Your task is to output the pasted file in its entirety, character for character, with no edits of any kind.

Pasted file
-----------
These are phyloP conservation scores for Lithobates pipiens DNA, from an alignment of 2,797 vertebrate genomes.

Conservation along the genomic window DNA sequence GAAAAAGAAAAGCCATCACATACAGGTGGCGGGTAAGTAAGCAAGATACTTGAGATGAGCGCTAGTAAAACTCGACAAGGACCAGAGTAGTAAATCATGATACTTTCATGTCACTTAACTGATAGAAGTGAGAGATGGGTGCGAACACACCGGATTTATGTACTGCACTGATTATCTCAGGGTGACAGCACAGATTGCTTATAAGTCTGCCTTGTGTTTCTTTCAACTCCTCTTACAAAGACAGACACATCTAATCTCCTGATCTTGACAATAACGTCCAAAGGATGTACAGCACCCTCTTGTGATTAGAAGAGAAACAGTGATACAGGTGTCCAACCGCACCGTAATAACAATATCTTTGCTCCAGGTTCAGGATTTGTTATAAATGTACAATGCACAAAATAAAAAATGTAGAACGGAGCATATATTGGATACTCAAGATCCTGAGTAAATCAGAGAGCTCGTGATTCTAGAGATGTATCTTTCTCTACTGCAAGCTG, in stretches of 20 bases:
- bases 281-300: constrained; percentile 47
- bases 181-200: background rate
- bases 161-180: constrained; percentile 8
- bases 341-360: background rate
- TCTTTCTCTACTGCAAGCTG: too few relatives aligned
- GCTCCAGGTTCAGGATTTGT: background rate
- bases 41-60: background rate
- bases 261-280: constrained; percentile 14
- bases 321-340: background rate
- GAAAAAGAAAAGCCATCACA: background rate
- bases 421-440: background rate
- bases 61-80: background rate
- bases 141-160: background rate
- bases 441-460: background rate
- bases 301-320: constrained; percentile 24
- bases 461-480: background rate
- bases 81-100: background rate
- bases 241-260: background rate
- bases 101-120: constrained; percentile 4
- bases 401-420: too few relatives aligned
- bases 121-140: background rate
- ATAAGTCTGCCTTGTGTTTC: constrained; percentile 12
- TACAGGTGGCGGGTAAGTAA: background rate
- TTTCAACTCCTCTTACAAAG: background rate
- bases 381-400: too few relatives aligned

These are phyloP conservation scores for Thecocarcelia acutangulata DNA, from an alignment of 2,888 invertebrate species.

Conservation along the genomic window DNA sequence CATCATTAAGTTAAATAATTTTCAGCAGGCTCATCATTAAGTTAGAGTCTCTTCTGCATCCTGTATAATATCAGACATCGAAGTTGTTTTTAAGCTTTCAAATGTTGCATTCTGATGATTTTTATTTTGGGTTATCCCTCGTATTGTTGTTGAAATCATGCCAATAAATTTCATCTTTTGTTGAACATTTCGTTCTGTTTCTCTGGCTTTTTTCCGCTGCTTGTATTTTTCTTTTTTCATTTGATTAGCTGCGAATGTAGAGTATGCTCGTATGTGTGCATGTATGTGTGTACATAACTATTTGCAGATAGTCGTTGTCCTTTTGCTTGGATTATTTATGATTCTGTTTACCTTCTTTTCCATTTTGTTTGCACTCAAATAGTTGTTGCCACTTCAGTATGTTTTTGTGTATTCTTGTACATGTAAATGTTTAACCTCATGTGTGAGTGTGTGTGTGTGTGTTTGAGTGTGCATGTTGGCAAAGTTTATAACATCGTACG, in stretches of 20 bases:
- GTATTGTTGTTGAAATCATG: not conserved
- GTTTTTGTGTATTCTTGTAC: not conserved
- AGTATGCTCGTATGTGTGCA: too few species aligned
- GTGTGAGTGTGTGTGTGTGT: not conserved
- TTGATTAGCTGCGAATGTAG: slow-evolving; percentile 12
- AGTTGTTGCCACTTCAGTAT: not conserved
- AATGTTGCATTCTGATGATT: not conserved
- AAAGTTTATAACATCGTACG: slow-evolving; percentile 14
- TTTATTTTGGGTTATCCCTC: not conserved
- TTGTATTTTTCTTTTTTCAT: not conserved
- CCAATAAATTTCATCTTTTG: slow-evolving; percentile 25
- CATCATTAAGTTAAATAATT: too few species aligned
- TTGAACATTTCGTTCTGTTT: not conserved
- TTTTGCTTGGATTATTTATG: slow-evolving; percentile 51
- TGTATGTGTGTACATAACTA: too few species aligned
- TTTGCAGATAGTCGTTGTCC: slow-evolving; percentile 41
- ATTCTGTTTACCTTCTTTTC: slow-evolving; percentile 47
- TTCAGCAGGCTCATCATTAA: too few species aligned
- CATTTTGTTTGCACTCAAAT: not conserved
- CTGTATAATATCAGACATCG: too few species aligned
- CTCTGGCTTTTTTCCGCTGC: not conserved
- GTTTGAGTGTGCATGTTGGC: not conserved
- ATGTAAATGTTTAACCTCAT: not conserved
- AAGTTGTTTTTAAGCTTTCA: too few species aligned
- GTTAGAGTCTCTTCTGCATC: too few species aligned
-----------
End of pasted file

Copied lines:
These are phyloP conservation scores for Lithobates pipiens DNA, from an alignment of 2,797 vertebrate genomes.

Conservation along the genomic window DNA sequence GAAAAAGAAAAGCCATCACATACAGGTGGCGGGTAAGTAAGCAAGATACTTGAGATGAGCGCTAGTAAAACTCGACAAGGACCAGAGTAGTAAATCATGATACTTTCATGTCACTTAACTGATAGAAGTGAGAGATGGGTGCGAACACACCGGATTTATGTACTGCACTGATTATCTCAGGGTGACAGCACAGATTGCTTATAAGTCTGCCTTGTGTTTCTTTCAACTCCTCTTACAAAGACAGACACATCTAATCTCCTGATCTTGACAATAACGTCCAAAGGATGTACAGCACCCTCTTGTGATTAGAAGAGAAACAGTGATACAGGTGTCCAACCGCACCGTAATAACAATATCTTTGCTCCAGGTTCAGGATTTGTTATAAATGTACAATGCACAAAATAAAAAATGTAGAACGGAGCATATATTGGATACTCAAGATCCTGAGTAAATCAGAGAGCTCGTGATTCTAGAGATGTATCTTTCTCTACTGCAAGCTG, in stretches of 20 bases:
- bases 281-300: constrained; percentile 47
- bases 181-200: background rate
- bases 161-180: constrained; percentile 8
- bases 341-360: background rate
- TCTTTCTCTACTGCAAGCTG: too few relatives aligned
- GCTCCAGGTTCAGGATTTGT: background rate
- bases 41-60: background rate
- bases 261-280: constrained; percentile 14
- bases 321-340: background rate
- GAAAAAGAAAAGCCATCACA: background rate
- bases 421-440: background rate
- bases 61-80: background rate
- bases 141-160: background rate
- bases 441-460: background rate
- bases 301-320: constrained; percentile 24
- bases 461-480: background rate
- bases 81-100: background rate
- bases 241-260: background rate
- bases 101-120: constrained; percentile 4
- bases 401-420: too few relatives aligned
- bases 121-140: background rate
- ATAAGTCTGCCTTGTGTTTC: constrained; percentile 12
- TACAGGTGGCGGGTAAGTAA: background rate
- TTTCAACTCCTCTTACAAAG: background rate
- bases 381-400: too few relatives aligned

These are phyloP conservation scores for Thecocarcelia acutangulata DNA, from an alignment of 2,888 invertebrate species.

Conservation along the genomic window DNA sequence CATCATTAAGTTAAATAATTTTCAGCAGGCTCATCATTAAGTTAGAGTCTCTTCTGCATCCTGTATAATATCAGACATCGAAGTTGTTTTTAAGCTTTCAAATGTTGCATTCTGATGATTTTTATTTTGGGTTATCCCTCGTATTGTTGTTGAAATCATGCCAATAAATTTCATCTTTTGTTGAACATTTCGTTCTGTTTCTCTGGCTTTTTTCCGCTGCTTGTATTTTTCTTTTTTCATTTGATTAGCTGCGAATGTAGAGTATGCTCGTATGTGTGCATGTATGTGTGTACATAACTATTTGCAGATAGTCGTTGTCCTTTTGCTTGGATTATTTATGATTCTGTTTACCTTCTTTTCCATTTTGTTTGCACTCAAATAGTTGTTGCCACTTCAGTATGTTTTTGTGTATTCTTGTACATGTAAATGTTTAACCTCATGTGTGAGTGTGTGTGTGTGTGTTTGAGTGTGCATGTTGGCAAAGTTTATAACATCGTACG, in stretches of 20 bases:
- GTATTGTTGTTGAAATCATG: not conserved
- GTTTTTGTGTATTCTTGTAC: not conserved
- AGTATGCTCGTATGTGTGCA: too few species aligned
- GTGTGAGTGTGTGTGTGTGT: not conserved
- TTGATTAGCTGCGAATGTAG: slow-evolving; percentile 12
- AGTTGTTGCCACTTCAGTAT: not conserved
- AATGTTGCATTCTGATGATT: not conserved
- AAAGTTTATAACATCGTACG: slow-evolving; percentile 14
- TTTATTTTGGGTTATCCCTC: not conserved
- TTGTATTTTTCTTTTTTCAT: not conserved
- CCAATAAATTTCATCTTTTG: slow-evolving; percentile 25
- CATCATTAAGTTAAATAATT: too few species aligned
- TTGAACATTTCGTTCTGTTT: not conserved
- TTTTGCTTGGATTATTTATG: slow-evolving; percentile 51
- TGTATGTGTGTACATAACTA: too few species aligned
- TTTGCAGATAGTCGTTGTCC: slow-evolving; percentile 41
- ATTCTGTTTACCTTCTTTTC: slow-evolving; percentile 47
- TTCAGCAGGCTCATCATTAA: too few species aligned
- CATTTTGTTTGCACTCAAAT: not conserved
- CTGTATAATATCAGACATCG: too few species aligned
- CTCTGGCTTTTTTCCGCTGC: not conserved
- GTTTGAGTGTGCATGTTGGC: not conserved
- ATGTAAATGTTTAACCTCAT: not conserved
- AAGTTGTTTTTAAGCTTTCA: too few species aligned
- GTTAGAGTCTCTTCTGCATC: too few species aligned